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The Arhus City Grid:
Netrunner in Denmark

by Christian B. L. Sorensen


After the Danish Magic wave back in '96 came some other CCGs, one of them being Netrunner. As a lot of the older gamers became tired of Magic, they looked for more interesting games - I'm not saying that Magic can't be interesting, but still they went looking.

One of the local roleplaying and conflict gamers once showed up at our small gaming club with some Netrunner cards, and we played a few games. Being miniature and roleplaying fanatics, however, we left it alone after a while, not to be tried again until Illuminati: New World Order brought our attention back to card games.

With Illuminati, the older of us realized that designing a deck was as complex as creating a roleplaying character, and having a card game with a balanced deck was as exiting as solving complex plots. With this in mind, we started to play a lot, but soon realized that Illuminati had long-term faults despite its startup qualities. We tried some other games and eventually came back to Netrunner, which proved to be the best of all the card games we ever tried. The fact that it is not symmetric, with both sides playing different roles, was what made it stick this time.

Since '98 we have played many Constructed and some Sealed-Deck tournaments in our local game club in Arhus. As old Magic players and even older lovers of tactical games, we played according to the 1-in-15 format, thus leaving no room for the money guys to dominate the gaming scene. The mere fact that some had 10 Roving Submarines, 5 Schlaghunds and 5 Blood Cats, while others had no The Deck, Access through Alpha or the like, was the reason for this.

Following the improved gaming level came the interest in WotC's website and other Internet-based information on Netrunner. Soon I joined the Netrunner-l listserv and printed out every mailing, to be perused in our club. In the midst of this I discovered that some players from Copenhagen were on the WotC player list. I emailed a girl called Nina and sent her approximately 600 assorted cards (C, U, R), so that she could start gaming and maybe open up a Copenhagen-based City Grid. Her studies in black holes and universal black stuff should make her an excellent megacorp boss, but also take up a lot of her time, so we'll have to wait on this one.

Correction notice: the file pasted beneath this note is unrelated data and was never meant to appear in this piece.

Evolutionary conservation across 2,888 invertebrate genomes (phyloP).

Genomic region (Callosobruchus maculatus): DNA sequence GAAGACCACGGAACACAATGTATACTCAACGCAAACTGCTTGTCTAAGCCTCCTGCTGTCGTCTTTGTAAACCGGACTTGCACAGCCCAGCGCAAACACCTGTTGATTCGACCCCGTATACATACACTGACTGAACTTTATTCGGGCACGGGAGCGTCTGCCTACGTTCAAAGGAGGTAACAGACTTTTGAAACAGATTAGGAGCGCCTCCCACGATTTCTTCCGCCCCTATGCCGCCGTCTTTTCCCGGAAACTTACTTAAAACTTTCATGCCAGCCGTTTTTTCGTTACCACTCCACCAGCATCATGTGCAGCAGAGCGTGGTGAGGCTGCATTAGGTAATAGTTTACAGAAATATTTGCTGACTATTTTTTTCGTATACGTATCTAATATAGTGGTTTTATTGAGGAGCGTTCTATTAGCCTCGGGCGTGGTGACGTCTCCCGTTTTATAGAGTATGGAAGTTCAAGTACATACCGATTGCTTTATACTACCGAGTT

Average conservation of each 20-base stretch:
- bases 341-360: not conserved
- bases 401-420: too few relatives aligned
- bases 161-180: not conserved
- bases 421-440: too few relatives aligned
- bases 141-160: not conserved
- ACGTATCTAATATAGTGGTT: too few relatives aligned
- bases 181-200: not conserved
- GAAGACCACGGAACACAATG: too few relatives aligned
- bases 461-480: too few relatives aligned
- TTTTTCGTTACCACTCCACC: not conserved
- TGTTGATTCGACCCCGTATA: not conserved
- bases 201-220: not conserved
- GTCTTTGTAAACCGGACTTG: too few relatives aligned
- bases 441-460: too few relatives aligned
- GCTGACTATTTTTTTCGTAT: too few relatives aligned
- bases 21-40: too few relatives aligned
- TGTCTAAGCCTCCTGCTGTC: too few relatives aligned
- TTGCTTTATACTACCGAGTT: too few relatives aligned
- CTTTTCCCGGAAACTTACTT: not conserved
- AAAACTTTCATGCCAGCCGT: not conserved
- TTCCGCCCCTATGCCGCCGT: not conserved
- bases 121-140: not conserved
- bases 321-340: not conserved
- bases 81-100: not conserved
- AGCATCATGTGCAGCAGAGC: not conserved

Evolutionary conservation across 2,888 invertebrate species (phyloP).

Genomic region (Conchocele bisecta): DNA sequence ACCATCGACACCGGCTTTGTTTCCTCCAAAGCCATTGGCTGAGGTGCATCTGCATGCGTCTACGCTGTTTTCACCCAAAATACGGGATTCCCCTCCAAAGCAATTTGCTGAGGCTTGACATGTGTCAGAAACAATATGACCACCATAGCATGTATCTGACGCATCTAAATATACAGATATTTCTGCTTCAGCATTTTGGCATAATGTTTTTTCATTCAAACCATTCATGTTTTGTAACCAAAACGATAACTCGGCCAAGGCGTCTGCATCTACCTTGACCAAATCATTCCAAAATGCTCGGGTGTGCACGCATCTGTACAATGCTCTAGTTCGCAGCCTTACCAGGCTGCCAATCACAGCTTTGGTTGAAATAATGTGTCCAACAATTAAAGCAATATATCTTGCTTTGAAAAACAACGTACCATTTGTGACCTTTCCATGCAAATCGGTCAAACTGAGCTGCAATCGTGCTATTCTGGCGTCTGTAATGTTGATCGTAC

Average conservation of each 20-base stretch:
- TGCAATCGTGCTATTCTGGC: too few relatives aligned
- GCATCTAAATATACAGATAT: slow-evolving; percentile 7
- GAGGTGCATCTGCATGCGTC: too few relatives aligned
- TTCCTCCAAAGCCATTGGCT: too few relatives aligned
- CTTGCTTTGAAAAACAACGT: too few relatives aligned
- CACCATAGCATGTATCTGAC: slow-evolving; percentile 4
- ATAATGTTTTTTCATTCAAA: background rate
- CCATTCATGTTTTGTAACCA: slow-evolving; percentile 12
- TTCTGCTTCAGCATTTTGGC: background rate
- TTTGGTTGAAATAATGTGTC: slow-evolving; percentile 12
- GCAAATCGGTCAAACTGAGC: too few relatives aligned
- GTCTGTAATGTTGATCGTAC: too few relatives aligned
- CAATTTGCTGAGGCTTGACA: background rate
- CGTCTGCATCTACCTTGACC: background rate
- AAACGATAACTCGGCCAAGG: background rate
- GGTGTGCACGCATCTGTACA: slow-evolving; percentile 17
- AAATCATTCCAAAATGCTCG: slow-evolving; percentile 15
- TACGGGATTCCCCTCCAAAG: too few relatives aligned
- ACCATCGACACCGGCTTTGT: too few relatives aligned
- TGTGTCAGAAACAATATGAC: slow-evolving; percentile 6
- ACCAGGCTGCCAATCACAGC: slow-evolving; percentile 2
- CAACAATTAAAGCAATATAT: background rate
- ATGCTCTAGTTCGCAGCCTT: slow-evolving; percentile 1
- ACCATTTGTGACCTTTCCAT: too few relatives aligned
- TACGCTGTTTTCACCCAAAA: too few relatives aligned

The year '99 saw a great step forward for the Danish Netrunner scene: I corresponded with Daniel Schneider and Stephen Holodinsky and arranged a trip to the German Netrunner Championship. The trip was made for fun, to learn how to conduct a CCG tournament - and to fly the Danish flag. Although I am one of Arhus' best players, I completely choked on the amount of cheese being served at an Unlimited tournament. As a better-than- average 1-in-15 player, I was stunned when I discovered the possibilities in Unlimited. So I ended up being beaten - but it was fun, and I learned a lot. I then went on to Holland and Belgium on a business trip before going back home, and it all added up to a great journey. Once back in Denmark, we discussed what had happened and planned the '99 Danish Championship in conjunction with the release of Classic. But Classic never came to Denmark, and so we waited and waited; the year passed by, and DM '99 did not happen.


So, where are we at by now? Well, the Arhus City Grid tends to buy up all the cards imported to Denmark (or so I have been told by our local shop, called Goblin Gate). We even have to buy from the Outpost in Germany to keep the 35-odd Arhus gamers supplied, and I don't know what to do if more Grids should be formed.

This summer, though, we plan to support nascent City Grids (I work at an Internet company), hold more tournaments with guests from Northern Germany, and eventually hold the first Danish Netrunner Championships in three millennia. We're also planning a Danish Netrunner site containing information on all Grids and featuring all sorts of stuff about Netrunner.

The idea of judges for Netrunner like the ones in Magic is also a matter of concern, now that the DCI has ceased supporting Netrunner. I think that the TRC should form its own judge staff. Our miniature-games umpire (TT) is ready to help in this matter. On June 17/18 at the Magic Grand Prix in Copenhagen, I will meet Matthias Nagy, talk about my thoughts and invite him to the Danish Netrunner Championship 2000 - and get 4 more Classic booster displays.

As the last point of this status report, I'd like to mention the Netrunner Dioscuri project headed by Doug Kaufman, which I am participating in. This gives Netrunner a completely new flavor, and I sincerely hope that it receives the approval of WotC.


As a lover of this grand game, it's my hope that WotC and local shops will start to sell and support this game again, countrywide. If no product is on the shelves, no newcomers will become hooked to the best card game ever. It's been sad for the Danish Netrunner players to read the discussion about the new Classic cards without being able to play them, until our local shop finally had some Classic delivered last week. This failure to distribute new releases kills a game.

Now that the DCI has dropped their support of Netrunner, I also have the hope that the TRC takes over - it's "our game" in a way, after all. And if WotC stops producing it - let's found a company that buys the rights and does a reprint of it all.

Everybody is invited to visit our City Grid at - and feel free to send your comments.

Regards, Christian B. L. Sorensen, Danish Netrunner enthusiast.

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